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By Niti Singh

Plastic pollution is a menace and has added to global warming. Environment issues, that were once relegated to the OpEd pages inside newspapers, have jumped on to the front page, as it’s an established fact that reckless human activity has done enough damage to the environment and the air we breathe now threatens our lungs, eyes, skin, hair and is a major trigger for life-threatening chronic illnesses.

Till disease actually enters our home, Indians by nature, lay the blame for the suffering humanity to the karmic cycle. So, if someone is ill, it’s because of karmic retribution. How often have we rolled up the window of our car when a beggar asks for alms, and move on, shutting their pain away from mind, like it’s their karmic debt?

To enhance the focus on to individual action, Fever FM, as part of its CSR programme, has pledged to make India free from single use plastic, with its initiative #PlasticSeBreakUp. Even the prime minister has nodded his approval in a tweet.

This is one tagline that has a good potential for achieving its target, and is similar to Amitabh Bachchan’s anti-polio campaign, Do Boond Zindagi Ki. The short message managed to defeat polio in the county. It focussed on the specifics, the target audience were the parents who would do anything for their dear child, and the two drops were a promise of life—an emotive campaign that made an impact by being direct without relying on theatrics. When worms were discovered in its packs and sales were plummeting, Cadbury tapped on Amitabh Bachchan’s image as India’s most loved icon, and its Kuch Meetha Ho Jaye worked well for the brand. Campaigns that rely on nostalgia, charm and sentimentality can be enormously effective, and have a better recall.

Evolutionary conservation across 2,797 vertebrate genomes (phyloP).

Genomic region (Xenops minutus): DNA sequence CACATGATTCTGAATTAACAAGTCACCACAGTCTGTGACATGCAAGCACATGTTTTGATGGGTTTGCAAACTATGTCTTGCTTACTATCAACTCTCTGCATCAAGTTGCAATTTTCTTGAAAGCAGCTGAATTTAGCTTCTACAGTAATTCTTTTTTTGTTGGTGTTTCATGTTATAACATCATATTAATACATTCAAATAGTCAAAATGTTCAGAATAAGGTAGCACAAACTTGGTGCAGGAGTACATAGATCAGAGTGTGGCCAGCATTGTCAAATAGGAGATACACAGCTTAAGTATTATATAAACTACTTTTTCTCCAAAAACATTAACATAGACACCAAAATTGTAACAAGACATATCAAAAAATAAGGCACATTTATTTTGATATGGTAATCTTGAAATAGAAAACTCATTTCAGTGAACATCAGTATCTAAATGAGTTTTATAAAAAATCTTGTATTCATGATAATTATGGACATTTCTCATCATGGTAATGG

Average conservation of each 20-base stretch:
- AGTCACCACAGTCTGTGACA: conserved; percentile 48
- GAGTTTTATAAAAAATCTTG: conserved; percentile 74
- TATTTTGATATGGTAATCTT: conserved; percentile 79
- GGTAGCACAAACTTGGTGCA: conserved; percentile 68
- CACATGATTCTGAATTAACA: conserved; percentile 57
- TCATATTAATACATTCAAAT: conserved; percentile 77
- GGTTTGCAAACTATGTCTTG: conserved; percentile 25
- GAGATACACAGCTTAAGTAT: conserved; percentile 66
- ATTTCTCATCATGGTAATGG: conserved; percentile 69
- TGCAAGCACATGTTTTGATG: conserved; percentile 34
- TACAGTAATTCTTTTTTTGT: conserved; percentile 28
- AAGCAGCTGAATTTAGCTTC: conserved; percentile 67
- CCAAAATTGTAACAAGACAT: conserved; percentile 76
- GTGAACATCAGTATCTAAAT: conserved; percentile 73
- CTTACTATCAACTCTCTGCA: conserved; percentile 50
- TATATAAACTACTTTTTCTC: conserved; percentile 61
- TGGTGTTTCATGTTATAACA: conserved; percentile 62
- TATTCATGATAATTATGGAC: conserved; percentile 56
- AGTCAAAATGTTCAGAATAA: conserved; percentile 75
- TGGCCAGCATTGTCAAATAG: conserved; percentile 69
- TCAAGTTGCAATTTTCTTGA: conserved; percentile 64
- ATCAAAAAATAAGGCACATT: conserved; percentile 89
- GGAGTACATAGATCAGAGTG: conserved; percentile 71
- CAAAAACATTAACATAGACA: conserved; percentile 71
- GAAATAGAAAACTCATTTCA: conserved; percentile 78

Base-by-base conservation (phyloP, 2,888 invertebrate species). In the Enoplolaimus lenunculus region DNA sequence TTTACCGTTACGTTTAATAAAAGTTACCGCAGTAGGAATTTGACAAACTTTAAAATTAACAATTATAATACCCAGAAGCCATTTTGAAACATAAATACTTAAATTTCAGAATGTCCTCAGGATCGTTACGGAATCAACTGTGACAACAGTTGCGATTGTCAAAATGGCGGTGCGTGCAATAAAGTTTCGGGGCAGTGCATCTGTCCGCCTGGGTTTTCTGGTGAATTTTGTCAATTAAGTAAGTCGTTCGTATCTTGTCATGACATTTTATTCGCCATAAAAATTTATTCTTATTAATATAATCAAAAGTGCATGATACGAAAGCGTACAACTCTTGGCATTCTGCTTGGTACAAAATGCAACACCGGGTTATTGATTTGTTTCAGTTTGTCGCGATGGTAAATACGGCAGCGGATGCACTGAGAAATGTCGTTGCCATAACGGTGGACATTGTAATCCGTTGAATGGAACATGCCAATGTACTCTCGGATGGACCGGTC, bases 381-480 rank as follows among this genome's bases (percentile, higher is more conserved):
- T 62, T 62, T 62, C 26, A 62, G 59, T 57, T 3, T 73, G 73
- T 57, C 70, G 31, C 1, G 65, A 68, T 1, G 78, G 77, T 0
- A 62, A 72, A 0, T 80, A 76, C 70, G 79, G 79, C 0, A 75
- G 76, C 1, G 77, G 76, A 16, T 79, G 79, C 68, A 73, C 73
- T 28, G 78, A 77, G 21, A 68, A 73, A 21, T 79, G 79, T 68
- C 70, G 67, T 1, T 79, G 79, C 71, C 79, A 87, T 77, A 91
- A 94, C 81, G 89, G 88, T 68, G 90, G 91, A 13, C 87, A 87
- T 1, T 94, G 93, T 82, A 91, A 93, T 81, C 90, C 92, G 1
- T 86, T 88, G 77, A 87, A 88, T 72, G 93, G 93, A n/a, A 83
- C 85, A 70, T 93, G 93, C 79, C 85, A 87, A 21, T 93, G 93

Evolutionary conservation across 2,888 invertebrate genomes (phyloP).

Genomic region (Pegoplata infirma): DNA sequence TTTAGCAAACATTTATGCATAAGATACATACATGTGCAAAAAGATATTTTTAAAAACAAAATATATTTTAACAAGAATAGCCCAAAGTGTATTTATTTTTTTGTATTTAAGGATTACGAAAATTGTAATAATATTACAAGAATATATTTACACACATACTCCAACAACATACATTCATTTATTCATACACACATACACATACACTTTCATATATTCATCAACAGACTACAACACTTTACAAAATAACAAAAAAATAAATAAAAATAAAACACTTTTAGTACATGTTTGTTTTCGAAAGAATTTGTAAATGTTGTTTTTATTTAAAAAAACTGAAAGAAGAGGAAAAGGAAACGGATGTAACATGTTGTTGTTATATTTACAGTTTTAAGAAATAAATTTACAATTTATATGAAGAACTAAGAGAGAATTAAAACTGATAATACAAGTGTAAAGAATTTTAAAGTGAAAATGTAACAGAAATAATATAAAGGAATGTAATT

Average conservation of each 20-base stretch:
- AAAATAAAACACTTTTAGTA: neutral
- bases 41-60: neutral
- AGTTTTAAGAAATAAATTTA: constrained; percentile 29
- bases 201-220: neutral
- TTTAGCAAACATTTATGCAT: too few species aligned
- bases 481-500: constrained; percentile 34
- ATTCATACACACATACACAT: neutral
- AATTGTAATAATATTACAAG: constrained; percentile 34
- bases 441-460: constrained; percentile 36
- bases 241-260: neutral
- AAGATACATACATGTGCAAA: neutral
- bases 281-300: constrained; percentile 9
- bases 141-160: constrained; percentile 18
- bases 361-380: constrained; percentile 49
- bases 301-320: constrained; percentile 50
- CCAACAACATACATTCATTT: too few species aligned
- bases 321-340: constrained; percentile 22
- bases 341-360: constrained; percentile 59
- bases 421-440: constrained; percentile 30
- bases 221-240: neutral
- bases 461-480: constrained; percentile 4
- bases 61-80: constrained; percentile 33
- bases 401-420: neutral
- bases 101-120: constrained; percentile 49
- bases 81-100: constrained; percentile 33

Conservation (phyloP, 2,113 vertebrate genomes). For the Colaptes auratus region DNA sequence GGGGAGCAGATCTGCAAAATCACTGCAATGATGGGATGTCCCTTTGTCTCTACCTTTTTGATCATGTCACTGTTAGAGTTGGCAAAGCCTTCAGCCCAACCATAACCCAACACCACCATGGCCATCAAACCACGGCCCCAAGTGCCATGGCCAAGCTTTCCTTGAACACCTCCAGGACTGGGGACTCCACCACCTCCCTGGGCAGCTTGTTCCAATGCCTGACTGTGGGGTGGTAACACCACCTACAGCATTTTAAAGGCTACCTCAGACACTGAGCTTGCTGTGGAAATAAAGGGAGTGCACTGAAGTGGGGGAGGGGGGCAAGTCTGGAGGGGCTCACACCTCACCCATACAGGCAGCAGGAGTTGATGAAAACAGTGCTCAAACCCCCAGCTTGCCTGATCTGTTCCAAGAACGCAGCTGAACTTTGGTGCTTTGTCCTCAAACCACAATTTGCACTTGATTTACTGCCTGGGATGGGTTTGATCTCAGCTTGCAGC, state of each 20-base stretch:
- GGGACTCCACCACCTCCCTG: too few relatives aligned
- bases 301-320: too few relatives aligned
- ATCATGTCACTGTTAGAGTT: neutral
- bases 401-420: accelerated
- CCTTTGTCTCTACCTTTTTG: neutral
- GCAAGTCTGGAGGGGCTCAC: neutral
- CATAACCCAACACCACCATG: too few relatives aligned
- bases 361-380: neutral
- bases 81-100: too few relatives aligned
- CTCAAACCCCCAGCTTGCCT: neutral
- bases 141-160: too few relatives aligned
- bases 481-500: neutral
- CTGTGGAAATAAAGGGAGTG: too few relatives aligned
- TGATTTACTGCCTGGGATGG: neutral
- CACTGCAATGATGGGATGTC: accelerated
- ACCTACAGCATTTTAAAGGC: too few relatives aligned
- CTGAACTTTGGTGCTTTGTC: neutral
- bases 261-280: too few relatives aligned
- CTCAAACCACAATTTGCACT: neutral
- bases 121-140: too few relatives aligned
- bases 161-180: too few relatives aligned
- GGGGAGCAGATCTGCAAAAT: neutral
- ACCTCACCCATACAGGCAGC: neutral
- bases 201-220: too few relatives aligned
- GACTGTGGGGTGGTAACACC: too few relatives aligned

If we really want the environment message to reach its target and change mindsets, we need strong mass-media campaigns that our direct, hard-hitting and emotionally appealing. Like brand managers who study attributes of their products, look for differentiators and do in-depth analysis of consumer perceptions before they start their campaigns, the environment campaign has to be forceful for us to see and feel the results, and emotive for us to respond.

#PlasticSeBreakUp cleverly uses Hinglish to communicate the message. The word BreakUp banks on the lingo used by youth, the large segment that will actually help to make the difference. Hopefully, there will be more such campaigns that will turn around mindsets.

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